Sri Lanka: A Paradise Rediscovered

For decades, Sri Lanka was battling political unrest. A civil-war between Tamil insurgents and the Sinhalese government almost destroyed the tourism industry. Then, the tsunami of 2004 devastated certain coastal regions of the country. Luckily, the riots have ended and the coastlines have been restored, and this tear-drop shaped paradise off the Southern coast of India is waiting to be rediscovered by travelers worldwide.

It is easy to list generic enticements to visit Sri Lanka, including affordability, historical significance, culture, and hospitality. All of this is true – the country was even recently named one of the top 15 most affordable destinations in the world. Additionally, here are five identifiable attractions in Sri Lanka that are reason enough to pack your bag.

Pinnawela

Pinnawela Elephant Orphanage

Pinnawela is a renowned government run orphanage that houses retired, abused or orphaned elephants. It was established in 1975 by the Sri Lankan Department of Wildlife Conservation on an expansive coconut plantation. Pinnawela has earned a reputation as the largest elephant refuge in the world, and has one of the most successful captive breeding programs for Asian elephants. The orphanage is open to the public daily and the admission fees are used to care for the elephants and habitat.

Galle Fort

Galle Fort

The Galle Fort, also known as the Ramparts of Galle and the Dutch Fort, is located in the Bay of Galle in Southeast Sri Lanka. It was built by the Portuguese in 1558, fortified by the Dutch in 1649, and came under British control in 1796.The fort layout resembles a small town and residents still live inside the walls, including Sinhalese, Dutch, Germans, Portuguese, English, and Muslim Moors. Reserve a room at the Galle Fort Hotel, awarded as Sri Lanka’s Leading Boutique Hotel by the World Travel Awards. Also visit nearby Hikkaduwa, a coastal town famous for its beaches, surfing, and corals.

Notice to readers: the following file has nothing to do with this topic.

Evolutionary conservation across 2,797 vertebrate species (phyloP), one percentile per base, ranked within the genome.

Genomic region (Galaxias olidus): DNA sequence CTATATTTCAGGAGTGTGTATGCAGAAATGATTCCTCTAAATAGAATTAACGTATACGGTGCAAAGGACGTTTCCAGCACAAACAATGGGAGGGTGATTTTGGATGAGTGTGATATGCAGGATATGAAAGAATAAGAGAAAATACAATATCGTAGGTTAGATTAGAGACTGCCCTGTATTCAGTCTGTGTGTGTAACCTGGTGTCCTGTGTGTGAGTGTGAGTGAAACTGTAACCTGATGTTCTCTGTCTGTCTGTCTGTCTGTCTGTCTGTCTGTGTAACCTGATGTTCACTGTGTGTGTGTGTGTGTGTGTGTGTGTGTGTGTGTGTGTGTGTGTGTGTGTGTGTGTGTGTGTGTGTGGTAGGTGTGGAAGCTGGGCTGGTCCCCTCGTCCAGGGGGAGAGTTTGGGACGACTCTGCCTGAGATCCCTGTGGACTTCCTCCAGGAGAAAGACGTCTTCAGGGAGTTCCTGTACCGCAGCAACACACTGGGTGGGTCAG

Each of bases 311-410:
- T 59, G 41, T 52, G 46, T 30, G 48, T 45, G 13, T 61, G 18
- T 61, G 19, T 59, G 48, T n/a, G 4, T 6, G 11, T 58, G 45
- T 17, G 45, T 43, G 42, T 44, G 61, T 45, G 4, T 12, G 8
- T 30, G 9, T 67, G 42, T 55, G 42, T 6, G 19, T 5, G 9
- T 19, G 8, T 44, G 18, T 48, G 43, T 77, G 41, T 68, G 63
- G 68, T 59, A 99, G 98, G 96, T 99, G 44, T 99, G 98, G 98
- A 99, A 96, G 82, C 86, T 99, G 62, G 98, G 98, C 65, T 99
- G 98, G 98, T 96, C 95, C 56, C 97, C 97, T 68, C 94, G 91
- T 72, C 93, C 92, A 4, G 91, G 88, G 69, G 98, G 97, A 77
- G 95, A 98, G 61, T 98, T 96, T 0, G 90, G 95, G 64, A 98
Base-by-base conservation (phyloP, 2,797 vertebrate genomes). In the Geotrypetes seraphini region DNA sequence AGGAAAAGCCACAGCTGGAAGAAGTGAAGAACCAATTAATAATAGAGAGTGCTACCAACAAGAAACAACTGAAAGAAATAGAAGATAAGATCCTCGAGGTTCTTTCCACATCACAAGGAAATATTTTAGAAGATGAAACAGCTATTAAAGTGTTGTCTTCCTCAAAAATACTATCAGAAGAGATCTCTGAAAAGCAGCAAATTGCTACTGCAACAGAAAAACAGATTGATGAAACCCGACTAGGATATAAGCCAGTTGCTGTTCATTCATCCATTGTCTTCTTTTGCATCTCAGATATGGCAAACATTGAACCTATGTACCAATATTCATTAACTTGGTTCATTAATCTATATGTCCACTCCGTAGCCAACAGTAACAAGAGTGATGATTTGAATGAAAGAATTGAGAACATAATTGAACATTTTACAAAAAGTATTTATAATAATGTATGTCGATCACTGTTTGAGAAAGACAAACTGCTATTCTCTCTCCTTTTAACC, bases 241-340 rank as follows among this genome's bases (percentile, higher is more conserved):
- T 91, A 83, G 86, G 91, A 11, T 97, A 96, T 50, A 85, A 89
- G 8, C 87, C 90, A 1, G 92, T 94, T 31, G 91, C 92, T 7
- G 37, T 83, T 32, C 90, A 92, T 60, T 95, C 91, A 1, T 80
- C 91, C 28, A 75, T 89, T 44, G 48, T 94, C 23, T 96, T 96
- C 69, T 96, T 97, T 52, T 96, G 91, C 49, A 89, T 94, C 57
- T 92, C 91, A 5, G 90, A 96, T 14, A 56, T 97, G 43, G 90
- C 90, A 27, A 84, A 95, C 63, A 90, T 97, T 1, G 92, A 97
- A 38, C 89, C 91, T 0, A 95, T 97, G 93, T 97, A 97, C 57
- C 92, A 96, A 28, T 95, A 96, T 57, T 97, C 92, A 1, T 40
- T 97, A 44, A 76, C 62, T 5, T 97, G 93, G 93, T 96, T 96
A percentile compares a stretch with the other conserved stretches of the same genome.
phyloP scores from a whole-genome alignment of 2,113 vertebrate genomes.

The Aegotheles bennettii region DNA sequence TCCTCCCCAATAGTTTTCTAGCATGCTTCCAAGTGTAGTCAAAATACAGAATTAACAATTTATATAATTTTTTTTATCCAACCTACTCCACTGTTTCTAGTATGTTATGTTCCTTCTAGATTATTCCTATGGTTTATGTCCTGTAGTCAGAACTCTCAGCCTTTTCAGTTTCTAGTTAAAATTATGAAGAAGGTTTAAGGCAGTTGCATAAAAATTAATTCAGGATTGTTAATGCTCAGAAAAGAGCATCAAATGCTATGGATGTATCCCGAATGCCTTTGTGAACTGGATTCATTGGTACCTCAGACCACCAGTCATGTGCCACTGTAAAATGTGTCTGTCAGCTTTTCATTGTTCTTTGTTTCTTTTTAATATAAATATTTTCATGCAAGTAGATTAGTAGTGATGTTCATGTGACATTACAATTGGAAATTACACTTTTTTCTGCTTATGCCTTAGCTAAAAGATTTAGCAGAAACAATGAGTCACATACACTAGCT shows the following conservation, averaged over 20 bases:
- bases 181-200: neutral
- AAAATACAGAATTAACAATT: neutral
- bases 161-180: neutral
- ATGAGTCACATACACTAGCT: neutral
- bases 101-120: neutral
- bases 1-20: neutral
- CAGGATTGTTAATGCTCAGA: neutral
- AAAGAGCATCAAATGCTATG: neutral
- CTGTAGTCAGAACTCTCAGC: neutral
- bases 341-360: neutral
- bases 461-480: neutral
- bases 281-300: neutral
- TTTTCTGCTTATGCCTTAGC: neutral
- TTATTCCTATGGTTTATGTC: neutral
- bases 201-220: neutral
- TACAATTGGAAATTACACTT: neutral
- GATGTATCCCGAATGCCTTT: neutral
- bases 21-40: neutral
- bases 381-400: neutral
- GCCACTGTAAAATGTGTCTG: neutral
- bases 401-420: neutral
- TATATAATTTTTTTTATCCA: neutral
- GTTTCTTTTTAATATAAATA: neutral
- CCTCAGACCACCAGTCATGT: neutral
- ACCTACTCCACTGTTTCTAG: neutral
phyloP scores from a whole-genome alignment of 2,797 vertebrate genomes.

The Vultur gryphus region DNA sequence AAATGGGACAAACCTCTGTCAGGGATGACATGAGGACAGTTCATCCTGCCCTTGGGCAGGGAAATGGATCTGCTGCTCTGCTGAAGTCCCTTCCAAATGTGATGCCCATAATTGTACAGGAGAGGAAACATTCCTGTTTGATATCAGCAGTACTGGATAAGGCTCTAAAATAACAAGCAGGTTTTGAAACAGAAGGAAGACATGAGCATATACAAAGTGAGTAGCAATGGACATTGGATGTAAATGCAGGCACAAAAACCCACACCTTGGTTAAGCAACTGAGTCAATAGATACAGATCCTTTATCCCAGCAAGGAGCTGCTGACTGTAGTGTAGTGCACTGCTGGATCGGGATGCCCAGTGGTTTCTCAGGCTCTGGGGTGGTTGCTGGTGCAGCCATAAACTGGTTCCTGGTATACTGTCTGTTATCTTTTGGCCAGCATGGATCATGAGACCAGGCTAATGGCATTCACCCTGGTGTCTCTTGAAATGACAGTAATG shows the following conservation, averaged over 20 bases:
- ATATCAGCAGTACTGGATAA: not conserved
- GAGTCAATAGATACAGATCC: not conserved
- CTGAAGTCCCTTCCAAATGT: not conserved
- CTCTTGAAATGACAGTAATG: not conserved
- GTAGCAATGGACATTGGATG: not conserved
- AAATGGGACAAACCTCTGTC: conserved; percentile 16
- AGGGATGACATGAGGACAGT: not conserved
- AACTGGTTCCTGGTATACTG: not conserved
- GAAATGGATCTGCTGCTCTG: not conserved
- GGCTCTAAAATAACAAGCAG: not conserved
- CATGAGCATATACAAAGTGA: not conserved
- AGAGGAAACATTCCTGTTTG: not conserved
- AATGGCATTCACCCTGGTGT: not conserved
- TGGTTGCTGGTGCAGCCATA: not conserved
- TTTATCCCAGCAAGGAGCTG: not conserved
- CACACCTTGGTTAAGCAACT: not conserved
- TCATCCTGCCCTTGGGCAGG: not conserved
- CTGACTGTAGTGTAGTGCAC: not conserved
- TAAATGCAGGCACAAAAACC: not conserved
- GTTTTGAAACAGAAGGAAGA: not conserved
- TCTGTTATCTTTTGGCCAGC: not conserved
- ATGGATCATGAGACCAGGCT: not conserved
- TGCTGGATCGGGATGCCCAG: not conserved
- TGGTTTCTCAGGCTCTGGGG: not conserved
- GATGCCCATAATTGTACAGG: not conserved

Nuwara Eliya

Nuwara Eliya is the heart of Sri Lankan hill country. The rolling mountains are a carpet of velvety green tea plantations interspersed with tumbling waterfalls. Overlooked by Pidurutalagala, the tallest mountain in Sri Lanka, Nuwara Eliya is known for its tea production, including the famous Ceylon and Orange Pekoe tea. Consider visiting in April during the Tamil and Sinhalese New Year, when local festivals fill the town square and surrounding villages.

Dambulla

The Dambulla Cave Temple, or the Golden Temple of Dambulla, is the largest preserved cave temple complex in Sri Lanka. It is a registered UNESCO World Heritage Site and accommodates ancient Buddha statues and historic artwork celebrating Buddha’s life. The complex has 5 distinct caves, each serving as a shrine room. The grounds also feature a functioning Buddhist Monastery dating back to the second century B.C.

Nuwara Eliya

Polonnaruwa

Polonnaruwa is an ancient Sri Lankan kingdom and remains one of the best planned archaeological relics in the country. The UNESCO site houses the ruins of a garden-city created by Parakramabahu I in the 12th century and Brahmanic monuments built by the Cholas. The Polonnaruwa district also features fantastic wildlife sanctuaries, including the Minneriya and Wasgomuwa National Parks. For an artsy experience, consider a traditional dance performance at one of the cultural centers.

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